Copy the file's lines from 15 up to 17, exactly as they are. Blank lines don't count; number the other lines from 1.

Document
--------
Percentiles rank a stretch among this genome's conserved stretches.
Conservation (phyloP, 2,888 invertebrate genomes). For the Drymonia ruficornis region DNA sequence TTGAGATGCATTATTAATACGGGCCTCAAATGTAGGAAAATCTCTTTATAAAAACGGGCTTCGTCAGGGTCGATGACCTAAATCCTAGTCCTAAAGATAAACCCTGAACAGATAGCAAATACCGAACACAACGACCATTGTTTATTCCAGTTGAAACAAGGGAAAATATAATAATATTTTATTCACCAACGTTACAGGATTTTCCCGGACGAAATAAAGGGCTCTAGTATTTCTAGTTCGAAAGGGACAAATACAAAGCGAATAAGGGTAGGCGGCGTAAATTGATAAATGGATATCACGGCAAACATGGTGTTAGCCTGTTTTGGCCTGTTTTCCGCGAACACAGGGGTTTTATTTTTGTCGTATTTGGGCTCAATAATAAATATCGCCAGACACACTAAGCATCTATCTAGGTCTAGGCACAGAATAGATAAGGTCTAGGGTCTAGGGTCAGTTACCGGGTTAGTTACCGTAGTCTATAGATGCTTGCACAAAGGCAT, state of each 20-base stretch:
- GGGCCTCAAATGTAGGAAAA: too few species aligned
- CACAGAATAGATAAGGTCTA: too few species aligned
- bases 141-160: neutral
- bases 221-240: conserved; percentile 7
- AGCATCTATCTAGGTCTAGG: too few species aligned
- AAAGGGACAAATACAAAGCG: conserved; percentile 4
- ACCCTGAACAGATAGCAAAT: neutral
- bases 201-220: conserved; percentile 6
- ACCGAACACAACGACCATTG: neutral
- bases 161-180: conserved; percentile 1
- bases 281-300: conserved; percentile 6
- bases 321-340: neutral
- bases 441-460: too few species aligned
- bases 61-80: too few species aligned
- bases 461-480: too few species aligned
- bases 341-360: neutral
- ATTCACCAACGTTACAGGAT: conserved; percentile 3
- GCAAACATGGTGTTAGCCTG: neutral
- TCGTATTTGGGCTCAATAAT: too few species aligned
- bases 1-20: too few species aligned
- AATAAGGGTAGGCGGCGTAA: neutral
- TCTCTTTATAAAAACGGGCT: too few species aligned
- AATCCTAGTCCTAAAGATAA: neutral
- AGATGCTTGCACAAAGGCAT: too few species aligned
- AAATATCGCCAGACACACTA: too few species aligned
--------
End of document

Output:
- bases 441-460: too few species aligned
- bases 61-80: too few species aligned
- bases 461-480: too few species aligned